My friend in Milan is taking the lock-down philosophically. He can’t go anywhere for a month, so he thought it would be a good time for some self-reflection and life evaluation.

Facebook is filling up with quarantine support groups and offers of small group activities for children.

Asymptomatic but quarantined religious women in Israel are expecting to have more time to clean for Passover.

A Hebrew Ulpan is offering Hebrew classes online (free).

Economic safety nets are showing up using online technology. Tour guides have been hit hard by the closed borders and one company decided to try something different: virtual tours given by real guides on location to families in their homes around the world.

The main Tai Chi group in Israel is offering stress-relieving Qigong meditation classes online (for free).

Thoughts for now

Reasoned, thoughtful action is what will get the world through this mess.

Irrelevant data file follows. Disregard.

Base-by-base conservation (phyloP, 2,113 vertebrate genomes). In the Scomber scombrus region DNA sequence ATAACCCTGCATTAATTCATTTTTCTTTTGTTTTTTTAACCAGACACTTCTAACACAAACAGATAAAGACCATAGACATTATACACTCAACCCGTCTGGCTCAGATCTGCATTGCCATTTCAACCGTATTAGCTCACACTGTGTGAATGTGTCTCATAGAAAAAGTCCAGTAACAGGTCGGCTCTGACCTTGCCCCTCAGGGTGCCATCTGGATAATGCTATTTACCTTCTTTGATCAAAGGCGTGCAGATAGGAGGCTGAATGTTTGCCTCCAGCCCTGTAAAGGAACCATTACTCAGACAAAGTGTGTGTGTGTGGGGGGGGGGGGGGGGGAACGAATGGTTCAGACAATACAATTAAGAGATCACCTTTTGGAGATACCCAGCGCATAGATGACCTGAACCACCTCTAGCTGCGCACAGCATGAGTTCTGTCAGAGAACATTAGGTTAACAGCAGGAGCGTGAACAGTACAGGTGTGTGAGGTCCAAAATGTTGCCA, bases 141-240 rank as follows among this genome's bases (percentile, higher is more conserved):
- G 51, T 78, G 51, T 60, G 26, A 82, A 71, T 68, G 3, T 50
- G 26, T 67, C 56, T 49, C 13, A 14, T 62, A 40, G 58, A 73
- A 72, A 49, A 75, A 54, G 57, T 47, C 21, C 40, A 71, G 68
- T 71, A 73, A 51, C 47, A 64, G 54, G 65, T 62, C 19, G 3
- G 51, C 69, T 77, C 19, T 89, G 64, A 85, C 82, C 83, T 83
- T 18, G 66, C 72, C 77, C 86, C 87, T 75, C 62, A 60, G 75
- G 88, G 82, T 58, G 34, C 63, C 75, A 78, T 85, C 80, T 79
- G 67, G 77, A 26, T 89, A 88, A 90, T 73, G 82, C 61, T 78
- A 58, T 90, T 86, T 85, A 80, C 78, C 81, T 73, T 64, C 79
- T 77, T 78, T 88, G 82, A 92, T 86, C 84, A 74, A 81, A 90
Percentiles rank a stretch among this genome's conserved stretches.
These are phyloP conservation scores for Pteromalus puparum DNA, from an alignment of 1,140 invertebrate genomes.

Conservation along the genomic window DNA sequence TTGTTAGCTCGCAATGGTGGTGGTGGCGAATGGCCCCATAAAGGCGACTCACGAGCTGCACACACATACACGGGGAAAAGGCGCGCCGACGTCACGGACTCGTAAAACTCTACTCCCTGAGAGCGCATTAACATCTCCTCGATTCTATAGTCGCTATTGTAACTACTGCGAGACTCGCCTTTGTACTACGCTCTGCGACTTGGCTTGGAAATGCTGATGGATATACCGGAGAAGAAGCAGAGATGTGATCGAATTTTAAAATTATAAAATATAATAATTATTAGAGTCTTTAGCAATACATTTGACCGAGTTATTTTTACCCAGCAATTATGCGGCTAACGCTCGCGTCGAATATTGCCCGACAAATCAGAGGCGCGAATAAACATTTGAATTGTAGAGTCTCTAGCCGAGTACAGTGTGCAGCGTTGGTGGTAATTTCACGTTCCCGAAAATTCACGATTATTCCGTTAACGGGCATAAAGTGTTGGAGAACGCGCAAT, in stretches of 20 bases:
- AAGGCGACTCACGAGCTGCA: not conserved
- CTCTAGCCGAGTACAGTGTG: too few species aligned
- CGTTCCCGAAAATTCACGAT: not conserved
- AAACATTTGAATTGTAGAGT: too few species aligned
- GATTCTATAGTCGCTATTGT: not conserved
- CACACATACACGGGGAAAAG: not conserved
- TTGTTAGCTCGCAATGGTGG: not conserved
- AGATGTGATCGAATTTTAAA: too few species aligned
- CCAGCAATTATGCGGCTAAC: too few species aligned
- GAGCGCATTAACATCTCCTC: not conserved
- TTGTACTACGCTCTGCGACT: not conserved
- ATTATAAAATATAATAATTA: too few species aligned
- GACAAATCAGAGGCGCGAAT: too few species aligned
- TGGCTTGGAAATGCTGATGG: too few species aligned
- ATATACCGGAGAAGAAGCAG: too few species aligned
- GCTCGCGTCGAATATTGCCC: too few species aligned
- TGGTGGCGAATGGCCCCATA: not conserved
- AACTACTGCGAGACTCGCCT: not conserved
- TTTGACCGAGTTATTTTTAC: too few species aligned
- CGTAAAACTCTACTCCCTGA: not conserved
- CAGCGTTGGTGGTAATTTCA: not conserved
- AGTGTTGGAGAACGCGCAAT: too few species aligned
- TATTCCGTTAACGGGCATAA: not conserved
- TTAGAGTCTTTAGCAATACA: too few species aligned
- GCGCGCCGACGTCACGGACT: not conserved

Panic will only lead to irrational toilet paper and hand sanitizer hoarding. Let’s elevate ourselves above that.

 

 

 

 

Don’t Panic

If you have your towel, a Babel fish in your ear, and know that the answer to Life, the Universe, and Everything is 42, then you’ll probably be fine.

If not, you might as well quarantine yourself and read the six books in the trilogy of The Hitchhiker’s Guide to the Galaxy. You’ll be safe from the coronavirus (COVID-19) and you’ll know it’s best not to panic.

***

Israel just had its third election and the government is pretty shaky, but they still have their act together doing everything possible to contain the coronavirus.

As of this writing:

  • Jerusalem Marathon – cancelled (ok, postponed until October, all being well)
  • Public Purim celebrations – mostly cancelled
  • Gatherings of over 5,000 people – cancelled
  • International travelers are not permitted to events with more than 100 people
  • Anyone arriving from mainland China, South Korea, Hong Kong, Macau, Singapore, Thailand, Japan, Italy, Austria, Germany, Spain, France, or Switzerland must go into 14-day home quarantine. If you are coming from Taiwan or Australia, watch for symptoms. This applies to both Israelis and foreign nationals. And the government just made it retroactive – anyone who has been in any of those countries in the last 14 days. As of this writing, somewhere between 50,000 to 80,000 people in Israel are quarantined.